Nearly every suit on the market today — especially in the high and mid-range area of the market — is made from wool shorn from the descendants of just four ewes and two rams.
It all started in 1789 when King Charles IV of Spain gave six merino sheep as a gift to the Dutch government from the Spanish crown. At the time, the finest wool in the world came from Spanish Merino sheep.
These six sheep were closely guarded by the King of Spain, who had the sole right to export them, so it was a pretty big deal for them to be given as gifts.
But according to Farmer’s Weekly of South Africa, the sheep had trouble adjusting to the climate of the Netherlands, and were then sent to the Colonel Robert Jacob Gordon, head of the Dutch garrison at the Cape of Good Hope in South Africa.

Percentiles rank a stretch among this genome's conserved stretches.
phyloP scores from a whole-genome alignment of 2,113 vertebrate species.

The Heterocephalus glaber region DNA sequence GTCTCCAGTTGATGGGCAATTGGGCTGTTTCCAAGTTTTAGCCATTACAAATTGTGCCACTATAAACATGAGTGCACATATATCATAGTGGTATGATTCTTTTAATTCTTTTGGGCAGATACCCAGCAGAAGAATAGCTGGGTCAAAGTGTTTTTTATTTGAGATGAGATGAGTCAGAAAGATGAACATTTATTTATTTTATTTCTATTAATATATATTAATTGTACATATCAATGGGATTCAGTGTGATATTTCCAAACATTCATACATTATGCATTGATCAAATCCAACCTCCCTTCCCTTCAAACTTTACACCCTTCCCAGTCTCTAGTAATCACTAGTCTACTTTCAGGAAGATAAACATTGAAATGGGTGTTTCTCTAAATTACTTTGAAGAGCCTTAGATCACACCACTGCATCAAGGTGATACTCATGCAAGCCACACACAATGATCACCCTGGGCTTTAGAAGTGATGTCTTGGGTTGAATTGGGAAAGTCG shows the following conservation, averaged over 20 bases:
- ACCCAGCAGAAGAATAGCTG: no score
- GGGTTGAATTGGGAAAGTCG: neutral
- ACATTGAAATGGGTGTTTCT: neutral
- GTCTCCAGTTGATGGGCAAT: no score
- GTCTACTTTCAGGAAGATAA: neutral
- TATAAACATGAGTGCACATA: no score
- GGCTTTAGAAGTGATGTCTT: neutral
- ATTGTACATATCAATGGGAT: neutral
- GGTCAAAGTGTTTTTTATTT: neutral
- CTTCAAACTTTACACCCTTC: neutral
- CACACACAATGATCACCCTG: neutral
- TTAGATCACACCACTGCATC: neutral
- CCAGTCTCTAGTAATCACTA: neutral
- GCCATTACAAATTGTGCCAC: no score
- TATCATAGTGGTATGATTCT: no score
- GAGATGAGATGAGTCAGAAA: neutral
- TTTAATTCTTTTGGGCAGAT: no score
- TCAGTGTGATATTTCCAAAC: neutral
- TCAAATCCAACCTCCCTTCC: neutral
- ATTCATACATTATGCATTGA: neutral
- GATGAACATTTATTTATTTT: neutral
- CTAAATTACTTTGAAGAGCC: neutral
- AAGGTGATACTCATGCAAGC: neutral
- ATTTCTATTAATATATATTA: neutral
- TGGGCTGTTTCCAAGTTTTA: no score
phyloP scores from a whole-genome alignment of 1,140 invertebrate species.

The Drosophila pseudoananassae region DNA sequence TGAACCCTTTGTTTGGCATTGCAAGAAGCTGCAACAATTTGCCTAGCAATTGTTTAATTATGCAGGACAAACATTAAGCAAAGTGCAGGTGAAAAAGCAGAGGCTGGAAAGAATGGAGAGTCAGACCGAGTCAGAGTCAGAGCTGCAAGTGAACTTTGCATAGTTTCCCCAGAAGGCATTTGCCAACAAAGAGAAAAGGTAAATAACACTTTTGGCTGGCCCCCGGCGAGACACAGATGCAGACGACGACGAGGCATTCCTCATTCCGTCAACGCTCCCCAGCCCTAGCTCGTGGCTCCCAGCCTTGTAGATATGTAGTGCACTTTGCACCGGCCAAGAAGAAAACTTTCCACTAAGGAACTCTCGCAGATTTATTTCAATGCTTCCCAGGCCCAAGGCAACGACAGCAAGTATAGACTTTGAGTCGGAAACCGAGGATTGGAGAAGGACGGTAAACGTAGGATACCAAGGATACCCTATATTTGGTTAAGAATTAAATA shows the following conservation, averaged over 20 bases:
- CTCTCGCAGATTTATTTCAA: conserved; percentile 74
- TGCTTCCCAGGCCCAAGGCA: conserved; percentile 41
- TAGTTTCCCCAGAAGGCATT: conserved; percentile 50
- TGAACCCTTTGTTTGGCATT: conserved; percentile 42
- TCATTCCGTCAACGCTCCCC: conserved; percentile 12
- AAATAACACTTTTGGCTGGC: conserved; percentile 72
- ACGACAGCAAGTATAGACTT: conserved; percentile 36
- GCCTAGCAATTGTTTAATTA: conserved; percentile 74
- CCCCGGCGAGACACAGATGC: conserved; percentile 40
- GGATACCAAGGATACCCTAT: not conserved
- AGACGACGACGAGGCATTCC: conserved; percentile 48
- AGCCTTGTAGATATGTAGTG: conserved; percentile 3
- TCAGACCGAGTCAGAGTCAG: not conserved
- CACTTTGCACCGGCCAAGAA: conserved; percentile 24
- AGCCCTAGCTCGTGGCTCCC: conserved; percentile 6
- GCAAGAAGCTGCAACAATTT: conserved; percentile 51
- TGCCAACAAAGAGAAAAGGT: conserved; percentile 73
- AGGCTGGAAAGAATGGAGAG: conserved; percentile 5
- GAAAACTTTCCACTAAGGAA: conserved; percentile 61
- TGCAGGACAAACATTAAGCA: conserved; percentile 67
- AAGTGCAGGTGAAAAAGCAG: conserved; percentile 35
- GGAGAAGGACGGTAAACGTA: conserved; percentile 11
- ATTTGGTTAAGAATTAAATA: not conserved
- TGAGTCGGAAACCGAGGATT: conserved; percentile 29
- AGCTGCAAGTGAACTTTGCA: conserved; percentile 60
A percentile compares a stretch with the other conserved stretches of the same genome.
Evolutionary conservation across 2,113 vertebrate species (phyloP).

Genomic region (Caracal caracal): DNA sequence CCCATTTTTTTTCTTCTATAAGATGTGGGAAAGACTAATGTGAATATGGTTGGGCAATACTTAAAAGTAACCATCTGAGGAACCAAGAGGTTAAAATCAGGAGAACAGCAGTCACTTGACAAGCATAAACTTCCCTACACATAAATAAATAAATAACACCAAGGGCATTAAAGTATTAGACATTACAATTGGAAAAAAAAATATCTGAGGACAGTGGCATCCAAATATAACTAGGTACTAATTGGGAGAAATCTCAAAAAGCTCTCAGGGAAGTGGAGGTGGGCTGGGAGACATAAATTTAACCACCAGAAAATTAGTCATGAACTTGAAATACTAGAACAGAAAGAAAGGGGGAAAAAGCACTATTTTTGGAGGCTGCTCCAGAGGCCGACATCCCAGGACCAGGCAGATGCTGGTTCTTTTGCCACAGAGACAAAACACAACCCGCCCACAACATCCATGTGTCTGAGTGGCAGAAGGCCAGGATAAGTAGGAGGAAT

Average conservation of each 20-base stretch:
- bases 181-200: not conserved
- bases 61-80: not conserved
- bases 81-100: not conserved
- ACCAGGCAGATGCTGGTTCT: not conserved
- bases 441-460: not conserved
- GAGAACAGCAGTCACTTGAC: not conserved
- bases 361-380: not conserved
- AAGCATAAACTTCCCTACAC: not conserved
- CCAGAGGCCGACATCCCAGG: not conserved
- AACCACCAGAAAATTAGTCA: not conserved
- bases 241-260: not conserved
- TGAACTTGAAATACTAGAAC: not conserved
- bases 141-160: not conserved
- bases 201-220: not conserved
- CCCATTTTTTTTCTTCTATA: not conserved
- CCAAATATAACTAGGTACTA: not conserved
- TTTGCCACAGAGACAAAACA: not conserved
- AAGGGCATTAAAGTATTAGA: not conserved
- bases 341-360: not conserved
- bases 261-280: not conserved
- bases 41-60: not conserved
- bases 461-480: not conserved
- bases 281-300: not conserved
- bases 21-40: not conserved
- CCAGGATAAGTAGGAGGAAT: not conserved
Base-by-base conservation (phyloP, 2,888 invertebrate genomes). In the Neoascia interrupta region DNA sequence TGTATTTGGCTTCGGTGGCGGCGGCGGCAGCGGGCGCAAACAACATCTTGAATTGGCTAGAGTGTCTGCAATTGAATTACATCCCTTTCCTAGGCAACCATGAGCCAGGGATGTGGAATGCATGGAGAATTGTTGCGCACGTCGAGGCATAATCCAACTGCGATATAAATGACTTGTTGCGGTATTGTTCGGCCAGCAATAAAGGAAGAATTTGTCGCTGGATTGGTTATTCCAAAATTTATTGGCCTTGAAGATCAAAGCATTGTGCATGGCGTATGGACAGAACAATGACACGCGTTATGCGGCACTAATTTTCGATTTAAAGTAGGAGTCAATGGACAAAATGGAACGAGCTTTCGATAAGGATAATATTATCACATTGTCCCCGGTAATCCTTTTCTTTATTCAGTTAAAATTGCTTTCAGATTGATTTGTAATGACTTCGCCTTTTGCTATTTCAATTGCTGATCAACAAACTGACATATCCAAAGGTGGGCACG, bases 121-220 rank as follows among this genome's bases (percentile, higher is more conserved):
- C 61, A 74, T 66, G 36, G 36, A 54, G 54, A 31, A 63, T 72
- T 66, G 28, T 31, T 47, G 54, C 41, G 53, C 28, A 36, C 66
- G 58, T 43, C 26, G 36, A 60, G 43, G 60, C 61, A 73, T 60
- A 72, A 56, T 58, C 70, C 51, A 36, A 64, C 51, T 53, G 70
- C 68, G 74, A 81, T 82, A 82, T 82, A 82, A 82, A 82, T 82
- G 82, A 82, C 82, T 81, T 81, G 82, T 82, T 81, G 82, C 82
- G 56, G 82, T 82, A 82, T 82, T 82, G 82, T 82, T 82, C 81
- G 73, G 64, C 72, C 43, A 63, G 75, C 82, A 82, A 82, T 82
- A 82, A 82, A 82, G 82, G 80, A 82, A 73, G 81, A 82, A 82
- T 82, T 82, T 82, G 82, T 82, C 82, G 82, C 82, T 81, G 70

In 1795 the British captured the garrison and Gordon committed suicide. His widow sold the sheep in 1797 (which now numbered 26 — sheep like to breed) to British military captains bound for Australia.
Finally, the sheep were sold yet again to British army officer, politician, and entrepreneur John Macarthur. He had been experimenting in making finer-quality wool, and was the one who turned these Merino sheep into the founding flock of the great Australian wool industry.
Within four decades, Australia had become the world’s largest producer of Merino wool.
For his contribution, Macarthur’s work was memorialised with a series of $US2 Australian bank notes in 1966. He’s pictured next to a Merino sheep, of course.
Australia’s Merino flock now numbers in the 100 to 120 million range and produces the vast majority of the wool used in quality suiting around the world, from Fifth Avenue to Savile Row.
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